What Is The Difference Between Potting Soil and Potting Mix?

Life is chock-full mind-bending mysteries. The difference between potting soil and potting mix is not one of those mysteries. All jokes aside, it’s still a very important question for those who are looking to get serious about planting.

Defining Potting Soil vs Potting Mix

The reason this subject gets little tricky is that both terms are often used interchangeably, but wrongfully so. Before we go any further, let’s set clear definitions for the words we’re using.

Potting soil is basically just soil. It is also called topsoil, which is honestly a better term. It’s what many would call dirt; the stuff that covers the top layer of the Earth from which grass and trees grow. Things get more confusing when you learn that you should not use potting soil in plant pots.

A genuine, high-quality potting mix consists of no soil whatsoever. “Soil-less” is a term you’ll hear a lot and one you should remember. It’s made up of peat moss, bark, perlite, and other organic matter. You might find brands that do have soil added to the mixture but steer clear as that’s a sign of lower quality potting mix.

The Advantage of Potting Mix Over Potting Soil

Potting soil (topsoil) is great for outdoor gardens or flower beds where your plants have lots of room to grow and spread their roots. It’s the perfect growing medium for plants in their natural environment and can be enriched with nutrients to provide an extra boost.

Potting soil becomes a problem when you’re attempting to grow a potted plant. Potting soil is very dense and will become overly compact with regular watering. Roots will have difficulty spreading when the growing medium becomes too hard, and water will not drain easily. Your plant will be in danger of drowning.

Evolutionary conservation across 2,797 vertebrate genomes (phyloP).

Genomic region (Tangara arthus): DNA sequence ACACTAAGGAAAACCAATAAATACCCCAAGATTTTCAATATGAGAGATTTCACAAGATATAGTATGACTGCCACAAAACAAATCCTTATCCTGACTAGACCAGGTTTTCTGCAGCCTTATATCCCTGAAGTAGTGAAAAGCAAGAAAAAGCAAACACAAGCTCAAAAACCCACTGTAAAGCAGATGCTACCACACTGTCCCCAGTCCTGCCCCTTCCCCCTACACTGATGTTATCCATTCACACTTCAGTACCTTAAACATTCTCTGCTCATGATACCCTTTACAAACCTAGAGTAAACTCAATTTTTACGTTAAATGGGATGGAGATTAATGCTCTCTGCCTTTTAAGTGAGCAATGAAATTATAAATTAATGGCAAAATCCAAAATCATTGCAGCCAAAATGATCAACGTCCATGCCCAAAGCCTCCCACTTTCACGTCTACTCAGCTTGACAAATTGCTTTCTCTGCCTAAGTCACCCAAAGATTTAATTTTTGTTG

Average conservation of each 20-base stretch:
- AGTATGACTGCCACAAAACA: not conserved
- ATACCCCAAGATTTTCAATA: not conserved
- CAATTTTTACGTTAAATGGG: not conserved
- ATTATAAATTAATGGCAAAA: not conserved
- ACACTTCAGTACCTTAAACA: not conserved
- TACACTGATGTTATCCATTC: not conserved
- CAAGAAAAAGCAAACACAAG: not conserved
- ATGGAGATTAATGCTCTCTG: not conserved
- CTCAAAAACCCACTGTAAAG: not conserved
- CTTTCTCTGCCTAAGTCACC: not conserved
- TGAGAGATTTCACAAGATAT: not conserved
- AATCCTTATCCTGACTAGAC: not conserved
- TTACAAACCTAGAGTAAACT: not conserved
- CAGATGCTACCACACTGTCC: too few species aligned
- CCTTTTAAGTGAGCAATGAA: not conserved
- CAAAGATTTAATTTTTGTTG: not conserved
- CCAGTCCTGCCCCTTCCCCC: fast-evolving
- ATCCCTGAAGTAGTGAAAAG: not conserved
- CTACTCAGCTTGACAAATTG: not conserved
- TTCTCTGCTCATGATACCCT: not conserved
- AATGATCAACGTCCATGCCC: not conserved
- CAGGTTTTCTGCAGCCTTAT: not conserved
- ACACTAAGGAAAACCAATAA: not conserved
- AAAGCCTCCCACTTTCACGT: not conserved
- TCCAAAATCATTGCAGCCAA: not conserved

Potting mix is ideal for pots because it’s fluffy, not dense. Roots have lots of room to spread and intertwine with the materials in the potting mix. The fact that it’s nice and airy allows excess water to safely make its way to the bottom of the pot and out of the drainage holes.

A big difference between garden soil and potting mix is that potting mix has many larger pieces of material throughout. These big chunks prevent the mix from compacting too tightly. The material still hasn’t fully decomposed yet, meaning there is a lot more elasticity.

There are a lot more nutrients in the potting mix as well. It’s made of relatively fresh material that has never grown plants before. Soil loses most of its nutrients from plants constantly draining them. Adding nutrients can help potting soil, but it’s most effective in a garden where a bad nutrient ratio won’t cause as much damage to your plant.

Can You Replace Potting Mix with Potting Soil to Save Money?

Can You Replace Potting Mix With Potting Soil To Save Money?

The short answer is no. Technically you can, but that doesn’t mean you should. It’s true that potting mix is much more expensive than potting soil, but resisting that temptation might save you a headache and a lot of wasted time.

If you really want to save a few bucks, start out by trying potting mix with a bit of soil as one of the ingredients. While this isn’t ideal, it’s easier on the budget and is better than straight soil.

If you happen to go this route, make sure to keep a close eye on the little guy and provide extra care. Different types of plants will have an easier time growing in soil than others, so make sure to do a little research on your preferred species to make sure.

Potting Soil



  • Great for outdoor use
  • Cheap
  • Plentiful
  • Fewer nutrients
  • Restricts root growth
  • May prevent proper drainage

Potting Mix



  • Roots spread easily
  • Easy water drainage
  • Best growth medium for potted plants
  • Packed with nutrients
  • Expensive
  • Can be challenging to find real “soil-less” potting mix

Final Thoughts on The Difference Between Potting Soil and Potting Mix

Now you know why the world needed this article explaining what's the difference between potting soil and potting mix. Such a simple concept made unnecessarily complicated by the language we use.

Both are important in their own right. Potted plants need to breathe, and that takes place in the roots. Pots being so confined, none of the roots can escape if your growing medium becomes waterlogged.

Saving money upfront sounds wonderful at the time, especially when the places selling the stuff don’t make enough of an effort to properly explain the difference. That saved money could turn into added expenses when you need to replace your dead plants and go back for real potting mix.

You don’t have to worry about any of that, now that you’re an expert on the difference between potting soil and potting mix. Happy growing!